AAV has been considered as a safe vector for gene transfer and has been involved in many clinical trials to treat metabolic abnormalities, hemophilia disease, Parkinson's disease and cystic fibrosis. AAV vectors have following advantages in gene therapy studies. (1) AAV vector is able to site specifically integrate into the host genome. Site specific integration of AAV doesn't activate the possible oncogenes and the inserted gene can be maintained for a relatively long-term in host cell genome and stably expressed in vivo [55,71,128]. Furthermore, selective genomic integration can be achieved via genetic modified AAV vectors . (2) AAV capsids endure capsid modification and serotype swapping, which allows the AAV-mediated cell targeting delivery based on virus-host interaction. (3) AAV vectors show wide host spectrum and high infectivity for dividing and non-dividing cells. (4) AAV vectors also have advantages for solid cancers' application due to its small size, because of its high penetrability through the tumor stroma compared to other viral vectors. (5) AAV vector is low immunogenic. Most of the AAV serotypes are isolated from human; therefore immune response against the vector is relatively low and re-administration is possible due to low in vivo neutralizing antibody. However, AAV vector caused immune response was discovered in vivo by several groups. Heparin binding directed activation of cytotoxic T cells against AAV2 capsid, but not AAV8, was determined, which partially explained the liver toxicity in AAV2, not AAV8 mediated hemophilia treatment [15,102,53]. Moreover, Wang et al observed AAV2 induced in vivo capsid-specific cytotoxic T cells, but not AAV7 or AAV8. This CTL exerted the functional cytolytic effect on capsid-peptide loaded target cells, but not AAV2 vector-transduced hepatocytes . Similarly, AAV2 capsid-specific cytotoxic T cells only eliminate AAV2 vector transduced cells co-expressing AAV2 capsid in vivo. Li further pointed out that additional modification to AAV vectors may be required for further study for elicitation of cellular immune response . (6) AAV vector is reported to be non-pathogenic. AAV2 have been reported to be associated with certain pathogenic processes without causing obvious severe diseases [64,83]. Some recent studies, however, have shown hepatocarcinoma induced in AAV-injected mice due to insertion with 6-kilobase region of chromosome 12 . The mechanism and cause for this phenomenon certainly requires further investigation.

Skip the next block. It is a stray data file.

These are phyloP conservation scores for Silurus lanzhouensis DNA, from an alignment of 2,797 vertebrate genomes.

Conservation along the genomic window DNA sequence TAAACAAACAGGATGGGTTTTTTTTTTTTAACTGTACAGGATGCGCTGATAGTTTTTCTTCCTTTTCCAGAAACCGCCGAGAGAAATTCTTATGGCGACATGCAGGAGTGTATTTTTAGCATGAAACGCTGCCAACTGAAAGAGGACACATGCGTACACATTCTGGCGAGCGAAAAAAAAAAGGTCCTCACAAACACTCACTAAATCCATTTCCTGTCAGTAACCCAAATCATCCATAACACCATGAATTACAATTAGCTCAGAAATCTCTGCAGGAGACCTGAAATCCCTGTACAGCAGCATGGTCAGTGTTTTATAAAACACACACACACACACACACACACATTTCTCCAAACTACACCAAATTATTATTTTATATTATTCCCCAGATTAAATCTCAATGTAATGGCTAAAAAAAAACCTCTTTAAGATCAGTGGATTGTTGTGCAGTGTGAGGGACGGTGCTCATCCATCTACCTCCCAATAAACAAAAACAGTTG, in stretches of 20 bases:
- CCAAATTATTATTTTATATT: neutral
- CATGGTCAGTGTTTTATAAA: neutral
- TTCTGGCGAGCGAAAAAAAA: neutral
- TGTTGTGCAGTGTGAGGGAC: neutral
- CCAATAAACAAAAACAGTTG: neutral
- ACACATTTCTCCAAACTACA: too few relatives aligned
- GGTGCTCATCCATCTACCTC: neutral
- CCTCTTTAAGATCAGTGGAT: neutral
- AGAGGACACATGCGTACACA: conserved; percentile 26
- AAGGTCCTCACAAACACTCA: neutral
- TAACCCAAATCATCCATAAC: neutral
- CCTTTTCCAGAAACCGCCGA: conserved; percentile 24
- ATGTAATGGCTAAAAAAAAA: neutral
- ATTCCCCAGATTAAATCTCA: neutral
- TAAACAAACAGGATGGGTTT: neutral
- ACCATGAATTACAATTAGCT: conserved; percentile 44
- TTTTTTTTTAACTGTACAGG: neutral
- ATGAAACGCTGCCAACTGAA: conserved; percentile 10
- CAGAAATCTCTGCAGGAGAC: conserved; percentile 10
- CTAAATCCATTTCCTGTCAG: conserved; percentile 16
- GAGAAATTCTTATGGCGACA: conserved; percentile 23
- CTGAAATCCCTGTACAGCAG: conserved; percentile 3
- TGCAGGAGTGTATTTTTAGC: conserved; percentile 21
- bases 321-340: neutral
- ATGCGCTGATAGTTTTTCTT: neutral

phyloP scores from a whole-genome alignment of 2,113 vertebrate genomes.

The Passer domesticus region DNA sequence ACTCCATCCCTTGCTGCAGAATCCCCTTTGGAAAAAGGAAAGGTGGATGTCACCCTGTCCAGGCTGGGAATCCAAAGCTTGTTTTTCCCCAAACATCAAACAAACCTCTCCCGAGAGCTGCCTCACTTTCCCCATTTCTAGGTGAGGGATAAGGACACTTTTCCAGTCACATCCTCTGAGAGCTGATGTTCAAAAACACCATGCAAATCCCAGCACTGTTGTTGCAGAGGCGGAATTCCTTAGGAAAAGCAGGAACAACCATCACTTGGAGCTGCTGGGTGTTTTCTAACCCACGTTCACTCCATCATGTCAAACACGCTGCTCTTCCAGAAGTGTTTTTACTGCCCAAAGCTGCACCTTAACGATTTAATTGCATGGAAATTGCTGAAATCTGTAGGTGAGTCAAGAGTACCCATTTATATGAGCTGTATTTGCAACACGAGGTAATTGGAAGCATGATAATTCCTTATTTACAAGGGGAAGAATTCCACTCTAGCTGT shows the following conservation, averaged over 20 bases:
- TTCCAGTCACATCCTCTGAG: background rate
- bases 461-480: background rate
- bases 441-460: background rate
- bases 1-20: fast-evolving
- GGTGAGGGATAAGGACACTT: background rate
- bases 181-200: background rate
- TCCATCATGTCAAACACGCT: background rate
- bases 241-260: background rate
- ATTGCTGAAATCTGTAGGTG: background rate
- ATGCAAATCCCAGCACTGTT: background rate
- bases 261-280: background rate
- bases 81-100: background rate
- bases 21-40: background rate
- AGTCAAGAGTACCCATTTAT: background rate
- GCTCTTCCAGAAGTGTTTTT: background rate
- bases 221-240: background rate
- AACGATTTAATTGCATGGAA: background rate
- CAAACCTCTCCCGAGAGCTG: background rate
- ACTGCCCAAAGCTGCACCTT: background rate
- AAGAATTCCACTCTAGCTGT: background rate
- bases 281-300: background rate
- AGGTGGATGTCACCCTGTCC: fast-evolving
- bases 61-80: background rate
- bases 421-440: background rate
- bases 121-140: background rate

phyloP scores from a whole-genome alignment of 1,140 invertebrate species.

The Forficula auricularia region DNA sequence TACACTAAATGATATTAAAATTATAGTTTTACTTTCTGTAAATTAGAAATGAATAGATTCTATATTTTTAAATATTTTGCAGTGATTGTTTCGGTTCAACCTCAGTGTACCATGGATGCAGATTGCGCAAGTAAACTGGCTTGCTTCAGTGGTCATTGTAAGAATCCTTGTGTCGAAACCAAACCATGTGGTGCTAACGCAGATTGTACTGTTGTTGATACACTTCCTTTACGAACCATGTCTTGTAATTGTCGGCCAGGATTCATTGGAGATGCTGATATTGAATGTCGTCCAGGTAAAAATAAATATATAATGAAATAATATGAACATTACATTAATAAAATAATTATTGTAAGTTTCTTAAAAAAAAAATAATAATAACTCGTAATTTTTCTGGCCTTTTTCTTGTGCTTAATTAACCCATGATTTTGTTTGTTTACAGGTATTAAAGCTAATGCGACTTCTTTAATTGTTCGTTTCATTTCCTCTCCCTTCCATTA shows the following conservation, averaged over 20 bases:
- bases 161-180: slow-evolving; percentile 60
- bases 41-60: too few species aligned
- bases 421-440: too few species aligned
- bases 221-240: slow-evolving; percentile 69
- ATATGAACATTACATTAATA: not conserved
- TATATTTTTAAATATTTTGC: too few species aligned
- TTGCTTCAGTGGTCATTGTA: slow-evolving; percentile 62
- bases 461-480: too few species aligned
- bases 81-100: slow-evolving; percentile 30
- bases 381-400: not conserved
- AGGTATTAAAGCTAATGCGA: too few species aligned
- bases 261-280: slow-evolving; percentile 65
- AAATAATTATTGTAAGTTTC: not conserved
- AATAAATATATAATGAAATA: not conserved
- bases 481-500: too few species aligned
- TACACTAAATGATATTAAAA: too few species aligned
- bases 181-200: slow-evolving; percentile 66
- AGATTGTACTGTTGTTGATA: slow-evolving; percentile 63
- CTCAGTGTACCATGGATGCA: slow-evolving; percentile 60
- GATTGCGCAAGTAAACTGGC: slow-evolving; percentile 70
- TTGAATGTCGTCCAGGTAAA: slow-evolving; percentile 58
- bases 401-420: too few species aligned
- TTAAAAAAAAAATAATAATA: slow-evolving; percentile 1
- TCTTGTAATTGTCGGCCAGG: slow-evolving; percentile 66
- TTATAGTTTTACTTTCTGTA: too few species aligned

AAV has a broad tissue tropism due to wide expression of AAV receptors. Targeting may be achieved through local injection to liver, brain and muscle. However, the most popular and convenient administration means in human or tested animal models is intravenous injection. Broad host spectrum limits AAV vector targeting delivery to specific tissues. Biodistribution study of different serotype AAV vectors post-intravenous administration showed that AAV DNA was detected in lymphocyte tissue, particularly in spleen with high frequency and concentration and also in other tissue including liver, brain, lung, heart, gallbladder, pancreas, colon, kidney, ovary, uterus etc. . These data indicated the necessity to generate specific gene expression via AAV vector targeting delivery and to reduce side effect caused by nonspecific therapeutic gene production. AAV-based gene targeting therapy strategies can be briefly categorized into the following five types. (1) Local administration. (2) DNA integration. (3) Receptor-ligand interaction. (4) Small interference RNA. (5) Tissue specific promoter. (6) AAV engineered cytotherapy.